Innovations in Australia: Exciting Times Down Under
Many people have a notion of Australians being a bushwhacking bunch of former convicts living a rough and tumble existence in the outback. Some of our near neighbors think of Australia as a European outpost on the edge of Asia separated by language, culture, race and history. While not wanting to totally demystify our romantic colonial image, data on Australia would suggest quite an alternate view.
Australia is, in fact, one of the most urbanized countries in the world. That’s right—the Australian Bureau of Statistics (ABS) reports that the proportion of Australians living in urban areas has increased to 90percent, compared to 82 percent in the USA and just 61 percent in China (The World Bank, 2020). More and more of us are living in cities and this means our cities are facing growing environmental, societal, and economic challenges.
Australia is a wealthy nation with a market-based economy that has a comparatively high gross domestic product and per capita income. Its economy is driven by the service sector and the export of commodities. Average wealth per adult in Australia sits at $492,055 (US $353,671) which is among the highest in the world (ABS, 2021). This is due to our superannuation system (401K), an unprecedented 26 years of continuous economic growth, high real estate prices, and plentiful natural resources.
Australia is a highly innovative country. Australian innovations include: the electronic pacemaker (1926), the ‘black box’ flight recorder (1958), ultrasound (1961), multi-channel cochlear implants (1970s), Wi-Fi (1990s), the polymer banknote (1988), Google Maps (2003), a cervical cancer vaccine (2006), and, as a nod to our hard drinking days, boxed wine. Our culture of innovation was founded on the pioneering spirt of our forefathers, who understood that if they wanted to control their future, they needed to develop their own solutions to their problems.
Like many developed countries, Australia is wrestling with the challenges of employment, access to resources and amenities, and maintaining high standards of living in its cities. The continuing densification of our cities magnifies the pressure to marry disruptive technologies such as micro-mobility, ride-hailing and car sharing and a variety of travel modes, while being constrained to the same urban footprint. Further, cities have to manage conflicting priorities within policy frameworks,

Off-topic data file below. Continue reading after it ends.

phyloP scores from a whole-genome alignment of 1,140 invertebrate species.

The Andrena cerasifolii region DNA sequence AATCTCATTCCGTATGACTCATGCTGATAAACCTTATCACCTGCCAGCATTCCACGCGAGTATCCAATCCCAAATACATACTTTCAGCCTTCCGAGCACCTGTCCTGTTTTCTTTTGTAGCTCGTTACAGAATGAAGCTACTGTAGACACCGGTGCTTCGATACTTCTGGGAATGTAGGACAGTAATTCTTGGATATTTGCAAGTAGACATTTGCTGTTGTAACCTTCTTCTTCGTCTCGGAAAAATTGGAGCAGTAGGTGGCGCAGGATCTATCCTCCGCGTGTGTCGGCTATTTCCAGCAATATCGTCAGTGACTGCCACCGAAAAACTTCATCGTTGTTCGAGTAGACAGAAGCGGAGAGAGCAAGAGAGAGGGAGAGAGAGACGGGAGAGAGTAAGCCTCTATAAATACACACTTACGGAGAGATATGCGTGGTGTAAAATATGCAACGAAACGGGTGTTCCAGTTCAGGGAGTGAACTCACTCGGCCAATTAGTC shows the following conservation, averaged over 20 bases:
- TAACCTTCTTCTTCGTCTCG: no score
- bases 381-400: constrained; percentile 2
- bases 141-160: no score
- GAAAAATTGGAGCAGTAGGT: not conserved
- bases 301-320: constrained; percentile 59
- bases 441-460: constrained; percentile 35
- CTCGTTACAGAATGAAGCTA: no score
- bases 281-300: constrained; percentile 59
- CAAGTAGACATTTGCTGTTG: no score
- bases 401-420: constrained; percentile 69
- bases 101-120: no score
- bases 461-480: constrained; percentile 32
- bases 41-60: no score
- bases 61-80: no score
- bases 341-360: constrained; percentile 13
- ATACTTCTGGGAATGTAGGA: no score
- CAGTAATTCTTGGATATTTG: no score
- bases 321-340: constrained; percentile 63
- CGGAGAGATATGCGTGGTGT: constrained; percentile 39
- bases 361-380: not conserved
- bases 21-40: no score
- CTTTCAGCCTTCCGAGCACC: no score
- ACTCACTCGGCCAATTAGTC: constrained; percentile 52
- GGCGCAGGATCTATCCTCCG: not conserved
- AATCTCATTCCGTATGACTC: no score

designed by councillors whose re-elections often depend upon appeasing suburban constituents.
The solution is to make cities smarter. This is possible through a confluence of innovative trends – trends that allow us to create spaces in which humans and technology interact in a more connected, intelligent, and automated way. Smart mobility and parking have emerged as key considerations in smart city infrastructural development. This is in part due to the fact that we Australians love vehicles. Australia’s 25.7 million own more than 20 million motor vehicles (ABS, 2021).
Moreover, the influence of smart mobility is changing consumer experience and expectation, shaping the demand for future parking services and compelling market vendors to innovate their offerings. Technologies like cashless systems, in-ground sensors, wayfinding navigation, and digital permits are already removing parking headaches.
Cashless systems are empowering land usage. In some cities, we have seen a swing from meter use to digital parking payments of over 70 percent, enabling municipalities to make smarter use of what is among their scarcest resource: free space.
Parking technologies are playing a key role in driving consumer behavior. In some Australian cities, the use of digital permits has reduced the number of invalid or misused physical permits by nearly 50 percent. Smart sensors have led to innovations in wayfinding, in which real-time data from sensors matches motorists to parking spaces to improve efficiency, reducing circling behavior and congestion in dense urban environments. Similarly, in-ground sensors, combined with holistic parking management, have improved vehicle turnover and compliance. The result is a measurable increase in parking equity.
Through the use of micro-mobility applications, pay-by-phone parking payment technologies and residential digital permits, cities have come to better understand the behavioral patterns of their consumers. Cities can communicate “one to one” with the users of their assets. They can introduce digital variable pricing programs to transition consumers across city assets and influence the timing of their use. Within a few short years, cities will be able to leverage more powerful information and form smarter relationships with millions of users who, until recent times, were unidentifiable.
While the challenge to meet a growing demand for higher standards is great, never before have our Australian cities had the technologies to transform their relationship with their consumers and key constituents. We live in exciting times down under.
Declan Ryan is CEO of Database Consultants Australia. He can be reached at firstname.lastname@example.org